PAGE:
Example output from this script:
thread1 party time!: __main__ thread2 party time!: __main__ proc1 party time!: __mp_main__ proc2 party time!: __mp_main__ total time to execute four 3-sec functions: 3.4519670009613037
You can trigger a function to be called at a later time in a separate thread with the
Timer threading object:
>>> from threading import Timer >>> t = Timer(3, party_time, args=None, kwargs=None) >>> t.start() >>> >>> hooray! >>>
The blank line illustrates that the function printed to my standard out and I had to hit Enter to ensure I was on a prompt.
The upside of this method is that while the
Timer thread was waiting, I was able to do other things, in this case, hitting Enter one time - before the function executed (see the first empty prompt).
There isn't a respective object in the multiprocessing library. You can create one, but it probably doesn't exist for a reason. A sub-thread makes a lot more sense for a simple timer than a whole new sub-process.
The tkinter library in the Python standard library is an interactive tool which you can import. Basically, you can create buttons and boxes and popups and stuff that appear as windows which you manipulate with code.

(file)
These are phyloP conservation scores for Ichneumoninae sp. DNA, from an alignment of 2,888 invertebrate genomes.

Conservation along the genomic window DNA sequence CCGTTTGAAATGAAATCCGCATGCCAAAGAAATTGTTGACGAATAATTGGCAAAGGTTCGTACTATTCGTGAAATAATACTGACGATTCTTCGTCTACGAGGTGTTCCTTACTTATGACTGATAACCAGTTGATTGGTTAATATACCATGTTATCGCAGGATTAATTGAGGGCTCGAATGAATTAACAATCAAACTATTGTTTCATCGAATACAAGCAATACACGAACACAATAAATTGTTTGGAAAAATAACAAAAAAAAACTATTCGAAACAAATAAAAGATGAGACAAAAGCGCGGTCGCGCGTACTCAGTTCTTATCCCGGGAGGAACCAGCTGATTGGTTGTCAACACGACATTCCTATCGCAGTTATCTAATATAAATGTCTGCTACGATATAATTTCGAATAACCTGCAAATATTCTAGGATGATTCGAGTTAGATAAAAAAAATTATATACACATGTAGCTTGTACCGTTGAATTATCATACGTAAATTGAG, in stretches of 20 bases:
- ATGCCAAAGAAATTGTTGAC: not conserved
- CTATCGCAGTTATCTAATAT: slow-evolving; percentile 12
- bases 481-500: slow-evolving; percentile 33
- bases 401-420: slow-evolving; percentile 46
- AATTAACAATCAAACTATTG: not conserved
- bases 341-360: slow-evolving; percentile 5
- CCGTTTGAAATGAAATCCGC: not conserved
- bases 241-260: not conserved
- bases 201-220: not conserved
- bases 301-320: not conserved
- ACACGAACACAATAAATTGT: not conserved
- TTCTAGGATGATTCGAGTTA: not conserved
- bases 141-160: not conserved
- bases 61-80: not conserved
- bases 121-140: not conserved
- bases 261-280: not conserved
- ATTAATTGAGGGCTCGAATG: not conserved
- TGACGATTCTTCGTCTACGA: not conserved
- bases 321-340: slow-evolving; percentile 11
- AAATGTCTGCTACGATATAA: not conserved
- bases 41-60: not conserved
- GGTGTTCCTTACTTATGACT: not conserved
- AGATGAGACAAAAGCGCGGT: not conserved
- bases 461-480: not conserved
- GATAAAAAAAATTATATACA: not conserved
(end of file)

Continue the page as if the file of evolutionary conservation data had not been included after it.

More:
If you use tkinter, DO NOT USE
TIME.SLEEP() because it will muck up your program. This happened to me. Instead, use
root.after() and replace the values for however many seconds, with a milliseconds. E.g,
time.sleep(1) is equivalent to
root.after(1000) in tkinter.
time.sleep(), which many answers have pointed out, which is the way to go.
To just make it wait for a second:
from time import sleep sleep(1)
This works because by doing:
from time import sleep
rather than having to type out
which is awkwardly long to type.
With this method, you wouldn't get access to the other features of the time library and you can't have a variable called sleep. But you could create a variable called time.
from [library] import [function] (, [function2]) is great if you just want certain parts of a module.
You could equally do it as
import time time.sleep(1)
Delays can be implemented by using three methods.